The Bone Yard: A Body Farm Novel
". . . make readers feel part of a criminal investigation team . . ."
Jefferson Bass is really two people—Dr. Bill Bass, a legendary forensic anthropologist, and Jon Jefferson, a veteran journalist and award-winning documentary filmmaker. The Bone Yard is exactly what a reader might expect from such a writing team. The book flows like a good documentary and is infused with enough forensic science in the snappy dialog to make readers feel part of a criminal investigation team.
This is not Dr. Bass and Mr. Jefferson’s first collaboration. Fans of forensic thrillers may have read some of their five previous novels, all with “bone” in the title: The Bone Thief, Bones of Betrayal, The Devil’s Bones, Flesh and Bone, and Carved in Bone, most of them bestsellers.
As expected, bones are the critical clues in this thriller, based on the actual discovery of a clandestine graveyard of young homicide victims at a Florida boy’s reform school. The institution operated under different names from the early 1900s until it was finally shut down in 2008 by Florida governor Charlie Christ. A two-part investigative series on the school by the St. Petersburg Times won the paper a Pulitzer Prize.
The story of how the fictional “Bone Yard” came to be “uncovered” is told in first-person by Dr. Bill Brockton, a forensic anthropology professor at the University of Tennessee in Knoxville. The Brockton character is based on Dr. Bass, who founded the Body Farm at the University of Tennessee. Dr. Bass’s outdoor laboratory is an acre where he buries donated corpses to study and teach decomposition of the human body as part of crime solving.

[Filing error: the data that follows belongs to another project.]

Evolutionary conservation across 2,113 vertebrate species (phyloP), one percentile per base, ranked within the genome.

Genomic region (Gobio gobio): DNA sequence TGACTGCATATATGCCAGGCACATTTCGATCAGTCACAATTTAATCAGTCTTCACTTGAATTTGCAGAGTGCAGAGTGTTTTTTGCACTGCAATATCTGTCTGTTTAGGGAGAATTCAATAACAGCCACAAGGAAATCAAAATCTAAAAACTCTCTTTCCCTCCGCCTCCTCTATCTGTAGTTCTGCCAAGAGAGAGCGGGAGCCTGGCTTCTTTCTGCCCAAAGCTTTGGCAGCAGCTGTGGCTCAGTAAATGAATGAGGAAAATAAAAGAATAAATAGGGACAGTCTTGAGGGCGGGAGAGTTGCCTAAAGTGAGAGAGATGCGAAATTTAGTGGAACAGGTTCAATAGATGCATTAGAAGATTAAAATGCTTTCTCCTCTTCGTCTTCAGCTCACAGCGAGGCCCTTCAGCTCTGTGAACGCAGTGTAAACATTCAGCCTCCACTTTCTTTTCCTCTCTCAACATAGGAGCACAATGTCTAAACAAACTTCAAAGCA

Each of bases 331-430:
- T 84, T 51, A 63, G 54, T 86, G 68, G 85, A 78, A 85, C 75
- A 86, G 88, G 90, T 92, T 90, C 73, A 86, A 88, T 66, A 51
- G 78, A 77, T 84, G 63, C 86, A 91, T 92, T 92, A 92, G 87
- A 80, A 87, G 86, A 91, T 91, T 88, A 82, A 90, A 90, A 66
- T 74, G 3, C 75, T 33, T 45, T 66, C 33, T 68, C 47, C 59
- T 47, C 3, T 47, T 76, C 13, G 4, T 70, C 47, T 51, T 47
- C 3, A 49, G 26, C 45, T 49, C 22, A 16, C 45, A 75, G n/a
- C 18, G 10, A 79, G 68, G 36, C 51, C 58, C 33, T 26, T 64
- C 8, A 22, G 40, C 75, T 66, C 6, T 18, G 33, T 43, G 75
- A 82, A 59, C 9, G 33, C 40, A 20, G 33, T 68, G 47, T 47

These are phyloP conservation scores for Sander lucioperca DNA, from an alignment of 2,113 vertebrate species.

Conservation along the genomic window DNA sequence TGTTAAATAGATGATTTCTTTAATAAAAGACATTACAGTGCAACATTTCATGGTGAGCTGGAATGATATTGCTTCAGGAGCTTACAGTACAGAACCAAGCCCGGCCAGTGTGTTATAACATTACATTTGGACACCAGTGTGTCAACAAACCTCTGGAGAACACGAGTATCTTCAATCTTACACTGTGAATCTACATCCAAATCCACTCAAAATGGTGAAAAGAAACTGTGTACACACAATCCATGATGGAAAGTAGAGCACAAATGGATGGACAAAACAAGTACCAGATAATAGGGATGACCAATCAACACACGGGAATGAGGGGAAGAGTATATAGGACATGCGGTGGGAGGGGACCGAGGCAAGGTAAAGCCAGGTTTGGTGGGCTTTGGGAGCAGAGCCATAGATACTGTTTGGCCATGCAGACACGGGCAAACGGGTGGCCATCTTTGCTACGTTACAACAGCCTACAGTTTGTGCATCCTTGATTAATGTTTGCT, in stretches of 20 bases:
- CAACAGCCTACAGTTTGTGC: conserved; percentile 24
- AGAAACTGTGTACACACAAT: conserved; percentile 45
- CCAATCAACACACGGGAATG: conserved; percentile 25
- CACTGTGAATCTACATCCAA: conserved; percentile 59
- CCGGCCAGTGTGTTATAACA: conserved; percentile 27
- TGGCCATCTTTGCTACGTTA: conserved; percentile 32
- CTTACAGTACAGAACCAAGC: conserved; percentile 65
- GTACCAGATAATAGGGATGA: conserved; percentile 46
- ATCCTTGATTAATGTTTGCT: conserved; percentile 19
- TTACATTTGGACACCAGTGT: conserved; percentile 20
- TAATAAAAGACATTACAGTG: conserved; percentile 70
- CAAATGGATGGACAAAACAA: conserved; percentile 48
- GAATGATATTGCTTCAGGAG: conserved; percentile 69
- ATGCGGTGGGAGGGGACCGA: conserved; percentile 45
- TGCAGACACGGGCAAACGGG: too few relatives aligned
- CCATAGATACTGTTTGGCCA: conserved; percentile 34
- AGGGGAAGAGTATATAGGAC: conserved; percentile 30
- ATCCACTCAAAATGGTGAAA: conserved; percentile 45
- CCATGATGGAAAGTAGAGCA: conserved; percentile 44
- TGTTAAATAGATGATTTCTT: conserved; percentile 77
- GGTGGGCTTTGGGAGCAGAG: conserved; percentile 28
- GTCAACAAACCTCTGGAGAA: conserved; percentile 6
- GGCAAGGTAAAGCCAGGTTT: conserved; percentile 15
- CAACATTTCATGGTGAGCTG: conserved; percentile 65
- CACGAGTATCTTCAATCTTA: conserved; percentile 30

Neighbors complain about the smell, duly noted in the fictional story as well. But Dr. Bass’s work and the popularity of the Bone series of novels and three nonfiction books, has made Knoxville, Tennessee, a mecca of the forensic world.
In The Bone Yard, Brockton, or “Dr. B” as his students and close colleagues call him, has a scientist’s mind and a do-gooder’s heart. A student in his advanced forensics class, Angie St. Claire, a Florida Department of Law Enforcement (FDLE) crime investigator, gets a call saying her sister has committed suicide. She convinces Brockton to help her prove her sister was murdered.
Brockton can’t resist a real life investigation, as opposed to the more mundane activities back at the campus Bone Farm. Once he gets to Tallahassee to help St. Claire, the plot thickens along with the Florida back-country humidity.
A skull bearing the marks of blunt trauma is brought to FDLE’s lab in Tallahassee. Brockton has never met a skull he could ignore. He determines the sex, race, and age of the cranium, found in the vicinity of a notorious reform school for boys, destroyed in a fire decades ago in which eight boys and a guard died. Brockton and St. Claire are drawn to the site of the school like flies to a corpse.
The story really starts buzzing when a second skull turns up. Brockton, St. Claire, and her cigar-chomping boss Vickery soon find themselves hip-deep in digging up a dirty past that some are determined will be left buried.
In the “Author’s Note: Fact and Fiction,” in the back of the book, the writers emphasize that although The Bone Yard is a work of fiction, it is “deeply rooted in the soil of grim realities.” The realities that Brockton, Angie, and Vickery have to confront are grim, indeed. And though their dialog crackles with dark humor and sarcastic wit, the central theme of The Bone Yard is an indictment of the juvenile justice system.
“If this book can do anything to raise awareness or vigilance—can do anything to help keep vulnerable boys from being abused by the very people and institutions entrusted with their care,” writes Jefferson Bass, “we’ll have done good work. ‘Light a candle but continue to curse the darkness,’ urges an idealistic character in this story. Amen and pass the matches.”